So for this year I've converted it to a browser extension, so it fetches the data automatically :) Available for both Firefox  and Chrome .
Last year I tried to solve at least the first few days in a bunch of different languages, doing Red/Green TDD so I could learn how to set up a basic project and do tests in languages I was less familiar with. Still trying to decide if I should take that approach again this year or focus on getting every day done in a single new language.
Not quite sure what language I'm going to do this year though
(Update) The "high contrast" CSS style they provide is more readable, but I'm sure it should be possible to create a dark style where readability doesn't suffer that much. That font is just not the best choice.
Stylus - https://add0n.com/stylus.html
- On a scale of 1-10, 1 being you could do it with your eyes closed, 10 being you thought it was nearly impossible, how difficult was this puzzle for you?
- Did you learn something new because of this puzzle? Could be something about your language or a library or a new algorithm that helped you solve it.
- What language(s) did you use to solve this puzzle?
It could let you compare yourself with other developers - if you thought it was hard and most others didn't then you would know you might need to practice something more. It might be something that would best be combined with some profile level questions - like their experience level and primary languages that they use day to day.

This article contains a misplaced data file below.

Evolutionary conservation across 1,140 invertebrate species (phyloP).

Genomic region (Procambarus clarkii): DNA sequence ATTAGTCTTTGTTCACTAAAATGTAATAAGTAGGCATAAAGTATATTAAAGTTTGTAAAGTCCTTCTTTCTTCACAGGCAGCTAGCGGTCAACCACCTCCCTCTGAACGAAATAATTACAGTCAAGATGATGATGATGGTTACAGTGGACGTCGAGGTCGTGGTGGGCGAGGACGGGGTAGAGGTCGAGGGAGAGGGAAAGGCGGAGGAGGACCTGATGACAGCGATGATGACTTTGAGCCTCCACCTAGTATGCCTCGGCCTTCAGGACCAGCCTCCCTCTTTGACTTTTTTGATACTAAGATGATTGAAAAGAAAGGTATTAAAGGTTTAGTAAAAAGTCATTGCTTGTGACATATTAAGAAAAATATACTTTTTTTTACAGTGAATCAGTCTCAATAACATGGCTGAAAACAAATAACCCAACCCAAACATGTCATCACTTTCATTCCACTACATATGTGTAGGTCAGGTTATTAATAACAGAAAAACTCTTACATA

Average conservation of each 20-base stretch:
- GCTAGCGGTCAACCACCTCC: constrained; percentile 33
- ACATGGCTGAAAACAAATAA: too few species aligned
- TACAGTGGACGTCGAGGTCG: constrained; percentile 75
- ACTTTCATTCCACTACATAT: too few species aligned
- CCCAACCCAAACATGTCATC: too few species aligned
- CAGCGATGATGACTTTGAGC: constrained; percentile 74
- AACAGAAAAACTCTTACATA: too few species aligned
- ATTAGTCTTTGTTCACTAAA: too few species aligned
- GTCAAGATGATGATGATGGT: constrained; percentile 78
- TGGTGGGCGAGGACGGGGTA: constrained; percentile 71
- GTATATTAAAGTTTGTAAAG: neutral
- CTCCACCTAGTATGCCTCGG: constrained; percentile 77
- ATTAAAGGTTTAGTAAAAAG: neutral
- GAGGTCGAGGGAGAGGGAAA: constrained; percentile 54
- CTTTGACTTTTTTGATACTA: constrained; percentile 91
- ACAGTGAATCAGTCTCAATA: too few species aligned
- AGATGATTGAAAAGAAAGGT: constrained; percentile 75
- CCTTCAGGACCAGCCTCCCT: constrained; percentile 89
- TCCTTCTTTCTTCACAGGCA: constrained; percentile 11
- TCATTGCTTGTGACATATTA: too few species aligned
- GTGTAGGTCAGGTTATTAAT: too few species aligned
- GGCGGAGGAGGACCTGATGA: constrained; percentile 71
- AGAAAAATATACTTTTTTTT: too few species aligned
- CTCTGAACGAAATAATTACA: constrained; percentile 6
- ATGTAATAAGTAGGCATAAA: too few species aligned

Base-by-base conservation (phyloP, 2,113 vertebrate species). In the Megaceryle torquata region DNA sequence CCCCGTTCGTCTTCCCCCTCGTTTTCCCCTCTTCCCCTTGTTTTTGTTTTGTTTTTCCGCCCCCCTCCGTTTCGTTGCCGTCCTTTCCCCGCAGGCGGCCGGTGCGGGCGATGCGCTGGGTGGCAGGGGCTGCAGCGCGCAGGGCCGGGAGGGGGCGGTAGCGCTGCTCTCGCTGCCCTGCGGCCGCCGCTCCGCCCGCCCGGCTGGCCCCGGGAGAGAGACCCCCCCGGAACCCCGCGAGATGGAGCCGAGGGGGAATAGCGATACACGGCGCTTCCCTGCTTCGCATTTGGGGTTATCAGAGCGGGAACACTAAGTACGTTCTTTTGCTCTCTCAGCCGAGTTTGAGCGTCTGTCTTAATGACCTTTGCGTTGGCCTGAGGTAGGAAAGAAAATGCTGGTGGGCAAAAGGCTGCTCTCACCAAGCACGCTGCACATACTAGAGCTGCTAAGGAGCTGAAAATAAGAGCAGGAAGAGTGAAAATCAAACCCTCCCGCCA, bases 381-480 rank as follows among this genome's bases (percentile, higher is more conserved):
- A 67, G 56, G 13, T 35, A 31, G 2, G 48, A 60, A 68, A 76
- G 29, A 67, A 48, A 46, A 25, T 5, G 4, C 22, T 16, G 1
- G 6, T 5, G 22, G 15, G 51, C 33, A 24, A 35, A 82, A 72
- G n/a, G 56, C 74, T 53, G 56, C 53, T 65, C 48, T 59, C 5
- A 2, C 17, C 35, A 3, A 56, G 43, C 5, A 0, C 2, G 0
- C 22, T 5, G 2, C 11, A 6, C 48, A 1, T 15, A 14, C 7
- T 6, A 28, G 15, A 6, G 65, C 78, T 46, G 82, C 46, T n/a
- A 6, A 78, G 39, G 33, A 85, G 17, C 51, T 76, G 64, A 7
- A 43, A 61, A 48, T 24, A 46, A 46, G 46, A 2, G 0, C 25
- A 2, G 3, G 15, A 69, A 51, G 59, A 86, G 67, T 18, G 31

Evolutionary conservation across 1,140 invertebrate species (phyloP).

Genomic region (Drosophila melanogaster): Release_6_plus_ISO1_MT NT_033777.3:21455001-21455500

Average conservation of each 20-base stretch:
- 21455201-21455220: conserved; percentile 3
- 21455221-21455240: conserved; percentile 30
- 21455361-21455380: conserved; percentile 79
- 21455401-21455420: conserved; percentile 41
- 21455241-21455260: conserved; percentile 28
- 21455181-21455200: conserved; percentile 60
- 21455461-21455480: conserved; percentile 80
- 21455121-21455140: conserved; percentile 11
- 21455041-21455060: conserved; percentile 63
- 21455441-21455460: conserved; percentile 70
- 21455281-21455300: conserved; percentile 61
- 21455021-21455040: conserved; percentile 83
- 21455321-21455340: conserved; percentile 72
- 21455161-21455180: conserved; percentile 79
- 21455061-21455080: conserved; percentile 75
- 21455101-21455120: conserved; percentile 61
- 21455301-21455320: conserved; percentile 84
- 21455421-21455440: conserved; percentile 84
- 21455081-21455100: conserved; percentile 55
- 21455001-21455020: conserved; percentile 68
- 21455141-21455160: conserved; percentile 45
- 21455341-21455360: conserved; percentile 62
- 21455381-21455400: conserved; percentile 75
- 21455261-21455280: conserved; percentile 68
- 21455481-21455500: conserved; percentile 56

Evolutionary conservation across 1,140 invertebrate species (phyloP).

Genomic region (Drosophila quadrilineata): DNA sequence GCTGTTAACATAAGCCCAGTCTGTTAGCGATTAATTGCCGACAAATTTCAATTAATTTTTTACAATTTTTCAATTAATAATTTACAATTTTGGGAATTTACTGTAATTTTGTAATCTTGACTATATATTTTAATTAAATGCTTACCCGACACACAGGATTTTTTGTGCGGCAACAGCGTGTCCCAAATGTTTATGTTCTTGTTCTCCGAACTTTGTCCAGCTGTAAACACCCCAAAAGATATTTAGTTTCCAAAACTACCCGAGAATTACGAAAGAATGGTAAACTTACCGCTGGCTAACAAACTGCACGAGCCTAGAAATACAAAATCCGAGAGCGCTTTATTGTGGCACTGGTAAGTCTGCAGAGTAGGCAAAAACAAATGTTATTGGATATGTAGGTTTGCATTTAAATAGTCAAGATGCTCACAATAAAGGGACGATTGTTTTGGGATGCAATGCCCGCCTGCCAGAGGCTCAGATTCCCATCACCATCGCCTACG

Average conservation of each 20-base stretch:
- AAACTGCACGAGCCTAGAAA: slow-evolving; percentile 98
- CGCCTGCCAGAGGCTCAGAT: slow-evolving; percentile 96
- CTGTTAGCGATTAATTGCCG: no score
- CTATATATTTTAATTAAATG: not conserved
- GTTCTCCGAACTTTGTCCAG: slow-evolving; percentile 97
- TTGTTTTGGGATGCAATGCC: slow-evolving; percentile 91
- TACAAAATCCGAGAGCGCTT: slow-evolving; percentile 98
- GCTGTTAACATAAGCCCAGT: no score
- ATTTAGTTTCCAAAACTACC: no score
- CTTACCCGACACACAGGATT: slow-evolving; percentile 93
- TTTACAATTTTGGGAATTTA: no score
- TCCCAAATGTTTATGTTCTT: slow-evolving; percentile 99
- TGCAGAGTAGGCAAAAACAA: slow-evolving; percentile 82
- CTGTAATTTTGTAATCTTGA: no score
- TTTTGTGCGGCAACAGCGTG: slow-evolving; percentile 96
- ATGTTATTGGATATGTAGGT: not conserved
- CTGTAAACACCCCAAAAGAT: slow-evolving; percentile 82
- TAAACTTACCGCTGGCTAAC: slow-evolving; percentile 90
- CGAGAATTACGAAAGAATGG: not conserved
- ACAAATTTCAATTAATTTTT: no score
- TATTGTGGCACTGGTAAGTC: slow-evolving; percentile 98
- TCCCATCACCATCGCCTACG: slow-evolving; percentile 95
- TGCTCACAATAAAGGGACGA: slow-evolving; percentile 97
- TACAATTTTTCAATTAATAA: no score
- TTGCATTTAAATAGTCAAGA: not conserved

It could tell us that people who used python found this particular puzzle easy (maybe because of some built in function in the stdlib) but people using some other language didn't.
Year over year it would be awesome to compare the languages that people use. Nobody is doing this for their job supposedly so these are either languages that people enjoy or find practical. I bet you'd find some correlations though too between language and how many puzzles they complete in a year - ie people using language x tend to finish the whole year but language y tend to drop off after day 10.
I've joined similar initiatives in the past, but I always end up giving up because of not being able to keep up the pace of sitting down _every_ day.
Yeah one could just solve the problems with some offset delay, or just skip all missed problems, but then it's not fun any more, and I'd wager that the same could be done any other time of the year too...
Probably 15-20 minutes a day on average (edit: yep, my data from 2017 supports that), but with large spikes (and the average goes up towards the end of the month). (But I'm pretty quick — I was on the global leaderboard the last few years in a row.)
Edit: real numbers from 2017:
Excluding outliers and days I was absent at the start of the challenge: average 12.5 minutes for part 1 and 19.5 minutes for part 2.
Only excluding days where I was absent at the start of the challenge: average 16.25 minutes for part 1 and 23 minutes for part 2.
Edit2: 2016 was similar: 19-25 minutes excluding outliers, 23-35 minutes excluding days I missed the puzzle release by several hours.
If you're going for speed / leaderboard, Python is usually your best bet. Suggested libraries to be familiar with include:
stdlib: binascii, collections (especially defaultdict), fractions (gcd), itertools (combinations, combinations_with_replacement, permutations, product, izip, chain), md5, re, os/sys.
Non-std: networkx (graphs and shortest path), sympy (isprime()), numpy (efficient representation of large arrays).
It's useful to have a canned exhaustive tree search prepared (breadth/depth/"best"-first search).